TOCS Event-Silicon Valley Campus - Carnegie Mellon University

TOCS Event


Petros Maniatis
Senior Research Scientist at Intel Labs


Nov. 8, 1:30pm PT



CMUSV, Rm 118 [directions]

Title: Trusting Your Data In the Hands Of Others
Abstract: Today, once a user’s data leave his custody, they are out of his control. That includes user data on the cloud---financial, medical, social---but also user files entrusted on friends, customers, or anyone else with a legitimate, but limited, permission to view and modify. Enforcing a user’s ‘data-use controls’ (DUCs), his policy for allowed use of his data, can be challenging in the face of threats such as accidental disclosure and corruption, vulnerability to exfiltration malware, and intentional abuse.
In this talk, I will describe some recent work on restoring the user’s control on how his data are used while out of his custody. I will describe some general challenges with solving this problem given prior contributions in this space, and will focus on two design points for potential solutions: one targeting extreme backward compatibility, and one that allows some modifications to existing software (in particular, web-service software). A combination of trusted execution, data encryption in motion and at rest, and limited dynamic software analysis, can lead to point solutions for narrow slices of the problem, as I will describe. Nevertheless, deriving general principles for protecting user data out of the user’s custody is a fertile, open research area with great opportunities for innovation.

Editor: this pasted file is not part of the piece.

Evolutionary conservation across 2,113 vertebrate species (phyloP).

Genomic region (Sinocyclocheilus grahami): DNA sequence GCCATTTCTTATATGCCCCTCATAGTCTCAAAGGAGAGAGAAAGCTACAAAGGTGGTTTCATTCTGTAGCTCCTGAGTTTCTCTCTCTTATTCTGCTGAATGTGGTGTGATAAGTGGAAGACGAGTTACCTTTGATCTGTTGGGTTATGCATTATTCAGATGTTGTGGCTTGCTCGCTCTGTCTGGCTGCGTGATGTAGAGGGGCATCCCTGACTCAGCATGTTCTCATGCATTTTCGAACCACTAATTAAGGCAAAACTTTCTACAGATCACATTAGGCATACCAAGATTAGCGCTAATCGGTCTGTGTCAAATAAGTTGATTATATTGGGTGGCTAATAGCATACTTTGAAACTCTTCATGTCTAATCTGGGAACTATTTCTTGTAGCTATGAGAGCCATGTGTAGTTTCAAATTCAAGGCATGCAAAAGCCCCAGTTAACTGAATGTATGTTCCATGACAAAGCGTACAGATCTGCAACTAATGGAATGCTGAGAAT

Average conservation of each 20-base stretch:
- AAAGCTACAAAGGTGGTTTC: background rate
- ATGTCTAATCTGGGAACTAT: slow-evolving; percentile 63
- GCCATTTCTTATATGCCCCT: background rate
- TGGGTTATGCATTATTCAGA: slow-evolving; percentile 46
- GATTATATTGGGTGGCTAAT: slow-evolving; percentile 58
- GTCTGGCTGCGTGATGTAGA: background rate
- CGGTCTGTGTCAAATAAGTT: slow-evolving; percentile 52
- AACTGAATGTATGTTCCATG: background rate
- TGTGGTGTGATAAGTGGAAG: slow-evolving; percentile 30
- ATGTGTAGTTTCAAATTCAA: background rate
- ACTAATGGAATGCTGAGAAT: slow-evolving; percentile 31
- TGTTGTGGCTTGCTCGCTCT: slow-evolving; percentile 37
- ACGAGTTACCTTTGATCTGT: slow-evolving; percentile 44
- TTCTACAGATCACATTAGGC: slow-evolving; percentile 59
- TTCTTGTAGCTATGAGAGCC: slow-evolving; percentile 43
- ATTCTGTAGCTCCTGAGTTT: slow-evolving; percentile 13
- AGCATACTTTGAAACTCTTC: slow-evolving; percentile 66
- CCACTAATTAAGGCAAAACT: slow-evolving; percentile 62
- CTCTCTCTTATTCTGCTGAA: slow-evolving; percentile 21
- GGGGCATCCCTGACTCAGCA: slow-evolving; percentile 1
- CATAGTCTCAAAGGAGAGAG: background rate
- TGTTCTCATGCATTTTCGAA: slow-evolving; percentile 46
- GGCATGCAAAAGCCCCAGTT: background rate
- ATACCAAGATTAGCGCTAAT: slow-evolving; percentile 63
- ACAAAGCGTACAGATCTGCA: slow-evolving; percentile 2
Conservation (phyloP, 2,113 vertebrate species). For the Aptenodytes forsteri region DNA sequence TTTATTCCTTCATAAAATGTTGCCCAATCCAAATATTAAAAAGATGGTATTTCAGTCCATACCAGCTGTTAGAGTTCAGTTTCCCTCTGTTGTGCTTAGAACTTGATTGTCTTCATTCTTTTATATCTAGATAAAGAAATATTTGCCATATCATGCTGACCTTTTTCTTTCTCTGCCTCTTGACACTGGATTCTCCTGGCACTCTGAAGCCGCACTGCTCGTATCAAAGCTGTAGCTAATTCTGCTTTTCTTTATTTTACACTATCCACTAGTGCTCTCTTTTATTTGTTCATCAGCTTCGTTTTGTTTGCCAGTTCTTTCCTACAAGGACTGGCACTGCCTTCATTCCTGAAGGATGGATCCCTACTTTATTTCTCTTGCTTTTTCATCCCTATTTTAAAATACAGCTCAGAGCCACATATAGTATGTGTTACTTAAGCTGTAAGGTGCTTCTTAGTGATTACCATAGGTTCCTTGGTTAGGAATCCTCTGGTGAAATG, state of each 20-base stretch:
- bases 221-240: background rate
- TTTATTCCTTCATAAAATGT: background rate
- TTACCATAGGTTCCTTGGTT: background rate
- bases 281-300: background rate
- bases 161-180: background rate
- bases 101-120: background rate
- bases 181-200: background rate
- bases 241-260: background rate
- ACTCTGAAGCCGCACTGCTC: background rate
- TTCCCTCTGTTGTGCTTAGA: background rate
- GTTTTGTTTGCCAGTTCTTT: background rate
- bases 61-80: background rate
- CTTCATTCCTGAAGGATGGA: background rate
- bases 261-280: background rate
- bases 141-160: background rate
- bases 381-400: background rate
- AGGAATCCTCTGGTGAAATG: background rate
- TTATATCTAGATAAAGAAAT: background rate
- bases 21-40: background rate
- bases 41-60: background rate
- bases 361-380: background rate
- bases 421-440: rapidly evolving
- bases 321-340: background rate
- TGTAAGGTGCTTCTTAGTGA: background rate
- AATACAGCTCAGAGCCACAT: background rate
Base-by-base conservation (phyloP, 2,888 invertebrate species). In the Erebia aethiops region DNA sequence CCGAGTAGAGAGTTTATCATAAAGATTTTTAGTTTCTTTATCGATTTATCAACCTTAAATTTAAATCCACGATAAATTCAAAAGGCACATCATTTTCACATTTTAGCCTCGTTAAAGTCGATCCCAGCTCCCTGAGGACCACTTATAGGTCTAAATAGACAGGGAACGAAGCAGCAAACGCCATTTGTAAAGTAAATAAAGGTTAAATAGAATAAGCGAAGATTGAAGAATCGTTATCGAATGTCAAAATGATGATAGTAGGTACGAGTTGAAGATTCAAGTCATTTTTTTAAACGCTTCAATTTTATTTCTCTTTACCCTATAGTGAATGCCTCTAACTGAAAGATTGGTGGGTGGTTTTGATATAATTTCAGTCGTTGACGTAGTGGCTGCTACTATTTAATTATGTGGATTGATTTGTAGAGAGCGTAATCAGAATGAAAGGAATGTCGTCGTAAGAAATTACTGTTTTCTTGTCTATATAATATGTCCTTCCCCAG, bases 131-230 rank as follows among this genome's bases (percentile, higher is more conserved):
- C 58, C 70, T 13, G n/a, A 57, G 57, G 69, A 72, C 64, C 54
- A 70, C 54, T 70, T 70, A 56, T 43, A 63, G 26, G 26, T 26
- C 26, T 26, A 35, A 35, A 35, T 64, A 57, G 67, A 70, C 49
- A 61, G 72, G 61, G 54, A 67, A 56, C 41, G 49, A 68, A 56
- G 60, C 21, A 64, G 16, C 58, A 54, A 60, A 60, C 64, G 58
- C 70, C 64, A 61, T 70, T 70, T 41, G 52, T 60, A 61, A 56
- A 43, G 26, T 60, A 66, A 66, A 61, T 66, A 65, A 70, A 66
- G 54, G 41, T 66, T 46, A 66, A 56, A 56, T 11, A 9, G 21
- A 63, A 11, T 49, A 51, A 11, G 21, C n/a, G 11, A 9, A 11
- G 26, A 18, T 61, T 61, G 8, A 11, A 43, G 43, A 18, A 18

Speaker Bio: Petros Maniatis is a Senior Research Scientist at Intel Labs. He is currently a member of the Intel Science and Technology Center on Secure Computing at UC Berkeley. Between 2003 and 2011, he was a Research Scientist at Intel Labs Berkeley. He received his MSc and Ph.D. from the Computer Science Department at Stanford University. Prior to Stanford, he obtained his BSc with honors at the Department of Informatics of the University of Athens in Greece. His research interests lie primarily in the confluence of distributed systems, security, and fault tolerance.